I’ve made an awful blunder. I’m in Paris as I write this, not necessarily in the shadow of the Louvre but nevertheless aware that the Louvre is there. And so are the Musée d’Orsay, the Musée de Cluny, the Orangerie, the Musée de Rodin and the Grand Palais. You tear up often enough at paintings and in churches, you meet enough sweeping architecture and crumbling walls and you start to think, “Gee, I shoulda taken that art history course.”
Also, mime classes are about to begin, which evidence the necessity of my adding a theater major. And woe betide me if I find that this modern cinema course demands my immediate creation of an interdisciplinary major.
Of course, I can’t do any of this. Couldn’t, I thought, as an over-organizing frosh. I was taking the first year of French. I was doing my divisional requirements. I was being smart. I was studying astronomy with that Polish guy! The trouble with college is, it’s the best education in how to go to college. And by the time you learn that lesson, you’re done. Starting grad school. Working at McDonalds.
I really did think, when I began, that I was being very wise in taking one course in each division each semester, doubling up in the arts and languages to accommodate the French. And it is true that my love of English never wavered and my bio courses were painlessly, even happily, checked off. But what I didn’t do was give myself the opportunity to take courses in subjects that actually had a prayer of swaying my favor: art history, sociology, comparative literature, theater. And while I availed myself of some wonderful mentors, I’ve missed more and more what I didn’t choose: a sense of structure, a common canon, an education that is building a body of knowledge rather than accumulating a mass of parts.
In Paris, here is what I’ve found: Kids patterned to their subjects since the age of 15, large and lecture-heavy classes, a problematic, synthetic methodology and a way of work that is connecting all my dots. People here write papers the way I’ve always wanted to. Theses, in the way we conceive of them are strictly forbidden. Instead, the outline of your paper or presentation (which will itself be graded) is your guide to your own thoughts, a handy marker of key points not in an argument already attained, but in the complex treatment of multiplying questions put in logical, elegant form. I think this pattern always existed; I remember the color-coded outlines I admired in the notebooks of friends. But I think I believed that “study skills” courses were remedial, and so I never really learned to study.
My other inculcated belief, brought home through high school “seminar” courses and the 19-student caps on our writing intensives, was that a discussion-based class was always best. Thoughtful, provocative discourse, students going head-to-head and heart-to-heart under the watchful eyes of an expert professor – that is the dream. But be it ever so Socratic, we’re drowning out something with the sound of our voices, something our Parisian colleagues and friends at big universities have in abundance: the voices of our professors.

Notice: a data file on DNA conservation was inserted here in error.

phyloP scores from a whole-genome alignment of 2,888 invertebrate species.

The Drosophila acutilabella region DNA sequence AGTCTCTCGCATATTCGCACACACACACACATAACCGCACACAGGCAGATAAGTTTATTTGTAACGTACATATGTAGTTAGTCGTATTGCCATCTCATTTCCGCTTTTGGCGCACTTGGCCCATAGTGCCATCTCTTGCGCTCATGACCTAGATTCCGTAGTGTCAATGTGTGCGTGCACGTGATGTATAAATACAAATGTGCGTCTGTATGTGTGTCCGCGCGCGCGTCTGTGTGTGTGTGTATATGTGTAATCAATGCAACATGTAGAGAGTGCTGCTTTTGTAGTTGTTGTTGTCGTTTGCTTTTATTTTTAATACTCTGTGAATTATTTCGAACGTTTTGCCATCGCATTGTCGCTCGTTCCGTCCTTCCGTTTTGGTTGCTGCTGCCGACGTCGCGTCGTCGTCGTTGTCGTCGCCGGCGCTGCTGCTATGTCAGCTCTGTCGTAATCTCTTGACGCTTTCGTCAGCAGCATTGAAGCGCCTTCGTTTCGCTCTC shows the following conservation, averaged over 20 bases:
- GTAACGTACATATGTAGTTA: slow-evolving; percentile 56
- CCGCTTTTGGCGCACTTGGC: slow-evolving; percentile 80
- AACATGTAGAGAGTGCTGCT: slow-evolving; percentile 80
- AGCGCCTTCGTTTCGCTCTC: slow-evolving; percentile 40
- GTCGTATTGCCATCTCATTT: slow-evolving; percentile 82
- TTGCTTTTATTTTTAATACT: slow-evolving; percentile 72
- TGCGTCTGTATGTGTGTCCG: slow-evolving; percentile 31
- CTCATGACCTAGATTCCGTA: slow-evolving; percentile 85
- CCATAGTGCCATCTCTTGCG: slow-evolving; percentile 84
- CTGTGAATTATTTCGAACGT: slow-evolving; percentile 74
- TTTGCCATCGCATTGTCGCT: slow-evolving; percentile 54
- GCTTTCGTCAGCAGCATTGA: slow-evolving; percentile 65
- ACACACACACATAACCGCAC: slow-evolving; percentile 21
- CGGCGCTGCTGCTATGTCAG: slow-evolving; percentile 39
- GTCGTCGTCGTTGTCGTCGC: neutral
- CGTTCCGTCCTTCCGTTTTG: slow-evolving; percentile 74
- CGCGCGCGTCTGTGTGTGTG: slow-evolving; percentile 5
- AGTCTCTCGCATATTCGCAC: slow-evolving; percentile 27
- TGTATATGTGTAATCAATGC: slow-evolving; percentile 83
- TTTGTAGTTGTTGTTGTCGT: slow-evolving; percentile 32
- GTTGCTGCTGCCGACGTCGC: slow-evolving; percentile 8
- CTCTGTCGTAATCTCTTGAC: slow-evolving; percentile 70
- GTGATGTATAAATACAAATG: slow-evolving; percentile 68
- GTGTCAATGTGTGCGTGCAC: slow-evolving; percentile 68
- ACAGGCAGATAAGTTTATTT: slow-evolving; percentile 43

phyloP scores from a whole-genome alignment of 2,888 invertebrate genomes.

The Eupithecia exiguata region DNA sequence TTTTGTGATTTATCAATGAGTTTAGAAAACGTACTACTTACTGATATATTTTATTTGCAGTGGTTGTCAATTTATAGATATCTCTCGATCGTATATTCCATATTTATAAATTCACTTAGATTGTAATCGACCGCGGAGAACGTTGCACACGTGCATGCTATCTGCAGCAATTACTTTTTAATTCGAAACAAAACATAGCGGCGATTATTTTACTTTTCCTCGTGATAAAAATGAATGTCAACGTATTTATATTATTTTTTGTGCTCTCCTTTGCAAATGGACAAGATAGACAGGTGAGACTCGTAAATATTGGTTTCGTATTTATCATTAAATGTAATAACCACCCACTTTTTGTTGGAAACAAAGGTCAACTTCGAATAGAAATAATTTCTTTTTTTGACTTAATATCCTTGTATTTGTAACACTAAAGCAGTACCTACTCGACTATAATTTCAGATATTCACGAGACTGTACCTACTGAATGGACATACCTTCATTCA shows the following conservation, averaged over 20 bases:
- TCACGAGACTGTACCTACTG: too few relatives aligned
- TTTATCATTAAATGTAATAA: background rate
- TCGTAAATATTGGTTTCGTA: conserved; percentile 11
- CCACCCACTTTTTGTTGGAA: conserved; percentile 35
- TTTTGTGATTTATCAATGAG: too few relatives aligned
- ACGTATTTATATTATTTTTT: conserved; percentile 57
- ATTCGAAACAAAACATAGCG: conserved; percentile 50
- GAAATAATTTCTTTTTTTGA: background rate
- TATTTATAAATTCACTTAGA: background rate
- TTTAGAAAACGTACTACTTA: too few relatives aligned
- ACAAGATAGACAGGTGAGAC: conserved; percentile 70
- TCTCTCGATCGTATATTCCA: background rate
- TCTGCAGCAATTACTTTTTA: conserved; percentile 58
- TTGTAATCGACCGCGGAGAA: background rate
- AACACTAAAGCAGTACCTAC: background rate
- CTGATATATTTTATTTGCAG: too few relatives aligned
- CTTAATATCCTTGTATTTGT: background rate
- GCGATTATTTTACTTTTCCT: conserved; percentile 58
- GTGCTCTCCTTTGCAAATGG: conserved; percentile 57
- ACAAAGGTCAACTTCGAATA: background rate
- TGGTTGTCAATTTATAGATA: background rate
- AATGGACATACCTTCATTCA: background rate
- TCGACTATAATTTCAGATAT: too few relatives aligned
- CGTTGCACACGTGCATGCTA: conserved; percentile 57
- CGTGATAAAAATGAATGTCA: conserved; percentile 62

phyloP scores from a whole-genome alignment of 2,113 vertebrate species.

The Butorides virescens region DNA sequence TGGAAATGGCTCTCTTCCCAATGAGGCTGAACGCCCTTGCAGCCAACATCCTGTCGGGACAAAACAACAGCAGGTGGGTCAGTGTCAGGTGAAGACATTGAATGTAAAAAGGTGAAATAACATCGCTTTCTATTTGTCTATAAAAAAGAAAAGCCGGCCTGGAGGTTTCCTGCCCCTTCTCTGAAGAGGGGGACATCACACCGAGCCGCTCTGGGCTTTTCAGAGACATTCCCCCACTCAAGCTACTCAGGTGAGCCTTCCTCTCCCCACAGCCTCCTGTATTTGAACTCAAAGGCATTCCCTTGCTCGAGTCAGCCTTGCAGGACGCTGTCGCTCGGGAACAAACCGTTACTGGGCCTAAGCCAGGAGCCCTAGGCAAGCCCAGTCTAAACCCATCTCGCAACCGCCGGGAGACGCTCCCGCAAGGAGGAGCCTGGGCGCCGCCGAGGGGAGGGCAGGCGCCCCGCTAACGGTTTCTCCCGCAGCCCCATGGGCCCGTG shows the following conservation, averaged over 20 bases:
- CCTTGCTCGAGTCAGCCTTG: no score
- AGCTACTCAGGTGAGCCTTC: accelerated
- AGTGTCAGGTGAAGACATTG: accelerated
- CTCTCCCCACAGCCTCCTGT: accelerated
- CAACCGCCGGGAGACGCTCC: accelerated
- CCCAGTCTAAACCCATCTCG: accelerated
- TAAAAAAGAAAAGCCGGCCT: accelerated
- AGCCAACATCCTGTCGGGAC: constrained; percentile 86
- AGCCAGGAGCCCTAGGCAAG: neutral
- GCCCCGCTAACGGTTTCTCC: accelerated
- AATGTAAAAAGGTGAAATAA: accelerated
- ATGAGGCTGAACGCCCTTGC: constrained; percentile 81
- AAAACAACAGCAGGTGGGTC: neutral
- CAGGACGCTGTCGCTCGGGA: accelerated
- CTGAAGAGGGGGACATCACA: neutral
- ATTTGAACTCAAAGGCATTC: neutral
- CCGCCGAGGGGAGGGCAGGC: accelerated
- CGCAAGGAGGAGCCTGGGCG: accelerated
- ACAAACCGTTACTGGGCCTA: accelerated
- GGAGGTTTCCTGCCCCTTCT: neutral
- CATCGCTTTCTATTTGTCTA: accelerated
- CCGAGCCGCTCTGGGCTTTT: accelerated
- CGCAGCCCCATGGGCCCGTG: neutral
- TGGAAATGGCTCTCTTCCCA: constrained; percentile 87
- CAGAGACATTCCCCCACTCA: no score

There was a time in my sophomore year, not so long ago, when I went to hear a professor speak on matters of the heart. He detailed his qualms about the role of the professor in students’ lives. The weight of his concern rested on the difficulty, discomfort and perhaps even impropriety of filling the professor’s traditional role – that is, of accepting a métier in which a professor would do just that: profess an opinion or belief or assign personal value to a system of thought. The insistence of several students that such mentorship would be welcomed, that the intrusion of the private into the public sphere might indeed prove edifying, fell on, if not on deaf, then certainly unwilling, ears. It does seem that confessions of faith in anything but doubt, confessions of system, of rule, of code, are gauche in the free plains of our modern academia.
But there is something another Williams professor brought home: the paradoxical liberty of certain restraints. He was talking about Emma and talking about marriage, but I have faith that his statement can apply to other unions, even those we enter with our universities. I’d like to propose sitting, once more, at the feet of a master.
There’s a bit in Anna Karenina where Tolstoy talks about the problem of the young, who arrive at nihilism with no idea what they’re rejecting. We’ve been striking out on our own, it seems, for quite a while. So what happens when we masters of our fates ask someone else to take the helm?
It’s a curious proposition; here in France, the students rebelled to have something like what we have at Williams. Autonomy, authorship. They stormed the Sorbonne. I’d like to storm it and say, give me your knowledge! For doubt’s sake, tell me what you believe!
And I’d like someone to tell me, calm down. Art is good. See this line? Let me tell you why I have faith.